A video secretly filmed in a Syrian army hospital documents Syrian opponents shackled and blindfolded in army hospital beds next to rubber whips and electric cables.
The video was filmed by a hospital worker at the hospital in Homs and was smuggled out of the country by a French photojournalist. It was shown on Britain’s Channel 4 television Monday night and exposes methods of torture used by Syrian President Bashar Assad’s military forces and loyalist medics.
The faces of the wounded have been blurred to protect their identity.
The whips and cables have been used to torture the wounded men, who also were forced to walk on salted floors.
"I have seen detainees being tortured by electrocution, whipping, beating with batons, and by breaking their legs,” a hospital worker told the photographer. He said male nurses and other medics “twist the feet until the leg breaks. They perform operations without anesthetics. I saw them slamming detainees' heads against walls. They shackle the patients to beds. They deny them water."
The film confirms Amnesty International allegations that it has found evidence of torture. A Syrian military officer maintained that torture is not used against opponents of the regime.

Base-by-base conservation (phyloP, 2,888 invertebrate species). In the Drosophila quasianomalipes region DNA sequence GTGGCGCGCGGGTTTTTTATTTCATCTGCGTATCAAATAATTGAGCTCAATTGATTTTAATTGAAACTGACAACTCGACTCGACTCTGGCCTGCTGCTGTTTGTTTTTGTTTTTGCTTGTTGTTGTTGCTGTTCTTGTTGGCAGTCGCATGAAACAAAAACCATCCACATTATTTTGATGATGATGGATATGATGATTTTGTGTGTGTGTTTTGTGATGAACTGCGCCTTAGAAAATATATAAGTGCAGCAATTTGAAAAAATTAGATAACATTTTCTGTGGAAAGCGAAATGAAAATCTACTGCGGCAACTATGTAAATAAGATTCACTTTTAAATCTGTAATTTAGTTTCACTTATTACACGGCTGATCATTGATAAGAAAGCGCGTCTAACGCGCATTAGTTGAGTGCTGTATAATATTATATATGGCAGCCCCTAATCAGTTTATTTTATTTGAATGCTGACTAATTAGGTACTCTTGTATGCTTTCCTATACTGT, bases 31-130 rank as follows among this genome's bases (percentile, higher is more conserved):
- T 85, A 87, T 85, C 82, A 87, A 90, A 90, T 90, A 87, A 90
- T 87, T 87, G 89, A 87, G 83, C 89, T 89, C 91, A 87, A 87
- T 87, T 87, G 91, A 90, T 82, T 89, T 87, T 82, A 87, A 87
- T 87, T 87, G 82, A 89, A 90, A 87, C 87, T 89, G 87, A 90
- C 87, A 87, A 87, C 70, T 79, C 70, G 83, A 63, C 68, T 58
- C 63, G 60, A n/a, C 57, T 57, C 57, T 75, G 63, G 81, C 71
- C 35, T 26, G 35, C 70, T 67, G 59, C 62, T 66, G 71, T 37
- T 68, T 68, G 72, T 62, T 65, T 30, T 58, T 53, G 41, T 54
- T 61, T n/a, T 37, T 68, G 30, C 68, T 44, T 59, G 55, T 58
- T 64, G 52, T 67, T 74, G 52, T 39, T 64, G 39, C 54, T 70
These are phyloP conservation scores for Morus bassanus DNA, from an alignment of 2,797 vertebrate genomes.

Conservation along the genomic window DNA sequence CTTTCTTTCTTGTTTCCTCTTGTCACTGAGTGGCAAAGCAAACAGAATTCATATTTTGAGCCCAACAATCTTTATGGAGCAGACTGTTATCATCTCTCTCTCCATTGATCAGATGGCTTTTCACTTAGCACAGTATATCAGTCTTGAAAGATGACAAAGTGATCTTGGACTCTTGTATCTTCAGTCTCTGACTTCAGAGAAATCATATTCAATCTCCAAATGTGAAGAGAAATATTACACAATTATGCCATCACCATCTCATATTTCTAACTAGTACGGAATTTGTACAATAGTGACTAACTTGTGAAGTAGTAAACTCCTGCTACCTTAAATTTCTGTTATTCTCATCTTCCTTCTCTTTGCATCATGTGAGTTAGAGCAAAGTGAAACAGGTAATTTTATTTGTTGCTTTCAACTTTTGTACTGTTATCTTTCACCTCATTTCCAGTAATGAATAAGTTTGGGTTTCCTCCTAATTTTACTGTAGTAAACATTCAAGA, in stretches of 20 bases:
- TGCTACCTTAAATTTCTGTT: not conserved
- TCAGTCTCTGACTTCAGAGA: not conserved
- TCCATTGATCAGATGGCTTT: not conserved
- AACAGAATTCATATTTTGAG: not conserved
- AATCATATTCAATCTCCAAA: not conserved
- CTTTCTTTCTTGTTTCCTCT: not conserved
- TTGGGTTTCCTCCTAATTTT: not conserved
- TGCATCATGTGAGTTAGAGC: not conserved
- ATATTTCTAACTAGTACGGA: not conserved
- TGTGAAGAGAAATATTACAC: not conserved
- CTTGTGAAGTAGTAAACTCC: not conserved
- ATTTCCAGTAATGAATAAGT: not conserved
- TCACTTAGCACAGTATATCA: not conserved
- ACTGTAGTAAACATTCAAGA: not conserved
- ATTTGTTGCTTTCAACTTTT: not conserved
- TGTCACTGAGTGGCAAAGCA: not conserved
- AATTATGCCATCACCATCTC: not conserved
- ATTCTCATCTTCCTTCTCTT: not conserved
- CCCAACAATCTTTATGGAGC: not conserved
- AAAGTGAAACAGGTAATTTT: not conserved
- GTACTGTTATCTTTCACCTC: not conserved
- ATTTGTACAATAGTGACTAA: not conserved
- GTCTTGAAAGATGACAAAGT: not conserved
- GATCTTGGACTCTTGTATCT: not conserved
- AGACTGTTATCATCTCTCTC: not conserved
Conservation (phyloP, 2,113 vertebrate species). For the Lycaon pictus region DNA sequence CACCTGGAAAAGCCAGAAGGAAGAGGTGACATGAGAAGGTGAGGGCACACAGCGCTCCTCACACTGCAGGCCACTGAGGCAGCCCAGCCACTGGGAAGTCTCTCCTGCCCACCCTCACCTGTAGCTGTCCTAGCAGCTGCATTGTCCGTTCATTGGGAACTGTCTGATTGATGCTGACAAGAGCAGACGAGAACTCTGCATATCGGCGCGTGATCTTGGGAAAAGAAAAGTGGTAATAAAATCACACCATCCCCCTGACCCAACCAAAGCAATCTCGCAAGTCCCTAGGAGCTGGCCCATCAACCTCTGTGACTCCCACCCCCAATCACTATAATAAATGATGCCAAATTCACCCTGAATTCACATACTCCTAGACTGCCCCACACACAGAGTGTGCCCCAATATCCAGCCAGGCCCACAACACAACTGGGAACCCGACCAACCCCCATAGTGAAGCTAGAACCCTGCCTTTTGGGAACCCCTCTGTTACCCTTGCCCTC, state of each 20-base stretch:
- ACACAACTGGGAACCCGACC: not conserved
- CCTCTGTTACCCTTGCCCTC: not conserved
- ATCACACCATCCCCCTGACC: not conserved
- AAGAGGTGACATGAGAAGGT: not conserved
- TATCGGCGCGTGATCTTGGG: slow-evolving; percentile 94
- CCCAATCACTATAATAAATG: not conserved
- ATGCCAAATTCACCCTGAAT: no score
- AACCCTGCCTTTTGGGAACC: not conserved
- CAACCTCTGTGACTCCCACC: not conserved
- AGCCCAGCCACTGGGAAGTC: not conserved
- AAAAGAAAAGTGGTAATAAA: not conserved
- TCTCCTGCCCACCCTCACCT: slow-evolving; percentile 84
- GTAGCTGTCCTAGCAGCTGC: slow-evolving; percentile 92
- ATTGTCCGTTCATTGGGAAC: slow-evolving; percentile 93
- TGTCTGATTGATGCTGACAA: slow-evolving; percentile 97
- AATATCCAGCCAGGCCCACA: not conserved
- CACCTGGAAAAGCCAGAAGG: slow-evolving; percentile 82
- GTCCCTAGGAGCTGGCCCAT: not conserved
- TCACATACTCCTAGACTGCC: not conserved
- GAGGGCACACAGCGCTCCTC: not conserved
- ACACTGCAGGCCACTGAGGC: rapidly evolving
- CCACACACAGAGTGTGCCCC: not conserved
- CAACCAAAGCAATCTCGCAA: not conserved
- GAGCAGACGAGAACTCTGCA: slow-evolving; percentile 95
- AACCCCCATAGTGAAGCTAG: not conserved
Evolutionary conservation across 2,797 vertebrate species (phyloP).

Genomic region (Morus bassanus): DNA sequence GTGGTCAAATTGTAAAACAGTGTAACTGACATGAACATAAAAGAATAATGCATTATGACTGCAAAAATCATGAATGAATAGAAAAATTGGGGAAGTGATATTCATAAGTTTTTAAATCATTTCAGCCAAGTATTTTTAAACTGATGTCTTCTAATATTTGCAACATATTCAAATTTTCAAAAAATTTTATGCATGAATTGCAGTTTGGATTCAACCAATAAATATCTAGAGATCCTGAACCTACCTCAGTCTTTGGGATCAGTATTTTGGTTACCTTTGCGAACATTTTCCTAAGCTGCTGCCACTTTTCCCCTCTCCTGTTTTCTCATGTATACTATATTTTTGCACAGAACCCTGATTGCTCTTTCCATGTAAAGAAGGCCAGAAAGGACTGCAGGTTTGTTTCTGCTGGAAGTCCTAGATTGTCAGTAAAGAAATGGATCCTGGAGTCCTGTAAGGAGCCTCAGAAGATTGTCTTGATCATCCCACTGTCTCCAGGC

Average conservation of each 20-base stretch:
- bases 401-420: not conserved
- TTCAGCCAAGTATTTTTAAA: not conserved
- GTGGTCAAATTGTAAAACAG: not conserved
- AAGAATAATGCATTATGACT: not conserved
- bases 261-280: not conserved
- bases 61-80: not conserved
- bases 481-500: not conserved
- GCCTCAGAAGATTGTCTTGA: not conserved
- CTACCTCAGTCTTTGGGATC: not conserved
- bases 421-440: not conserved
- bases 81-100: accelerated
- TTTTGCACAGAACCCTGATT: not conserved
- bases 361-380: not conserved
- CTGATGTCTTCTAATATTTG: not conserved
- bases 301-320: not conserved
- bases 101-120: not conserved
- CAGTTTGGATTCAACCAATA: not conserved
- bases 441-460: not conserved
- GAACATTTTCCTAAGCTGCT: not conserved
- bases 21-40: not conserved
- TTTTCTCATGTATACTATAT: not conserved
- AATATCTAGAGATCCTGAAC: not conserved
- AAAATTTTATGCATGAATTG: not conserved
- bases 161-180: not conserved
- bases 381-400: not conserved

However, even doctors have been tortured for not agreeing to inflict pain on patients, and many of them have fled the country or have been arrested.
Cilina Nasser, who wrote the Amnesty International report on Syrian torture, was quoted by the Daily Mail as saying, "This is the first time we have video evidence to corroborate these claims. The new evidence is horrific. Hospitals should be safe places for anyone who needs medical attention and treatment, but it seems that wounded people in Syria have no safe place to go."
The video is likely to be used as pressure on China and Russia to agree to back resolutions in the United Nations Security Council condemning Syria and may serve as ammunition for American Congressmen in favor of the United States intervening military as a humanitarian act.
Sen. John McCain said in the Senate Monday night, "The ultimate goal of air strikes should be to establish and defend safe havens in Syria, especially in the north, in which opposition forces can organize and plan their political and military activities against Assad.”
On the diplomatic front, Canada has closed its embassy in Damascus and is widening economic sanctions against Syria. “The continuing, appalling violence perpetrated by the Assad regime on the people of Syria compels us to again tighten the vice on those responsible,” Foreign Affairs Minister John Baird said in a statement.
Assad’s forces continued to bomb civilians Tuesday and extended the bombardment to the city of Rastan, where rebels who fled the Baba Amr district of Homs regrouped. An activist said that “what’s happening in Rastan is exactly what happened in Baba Amr: a siege, artillery fire and rockets.”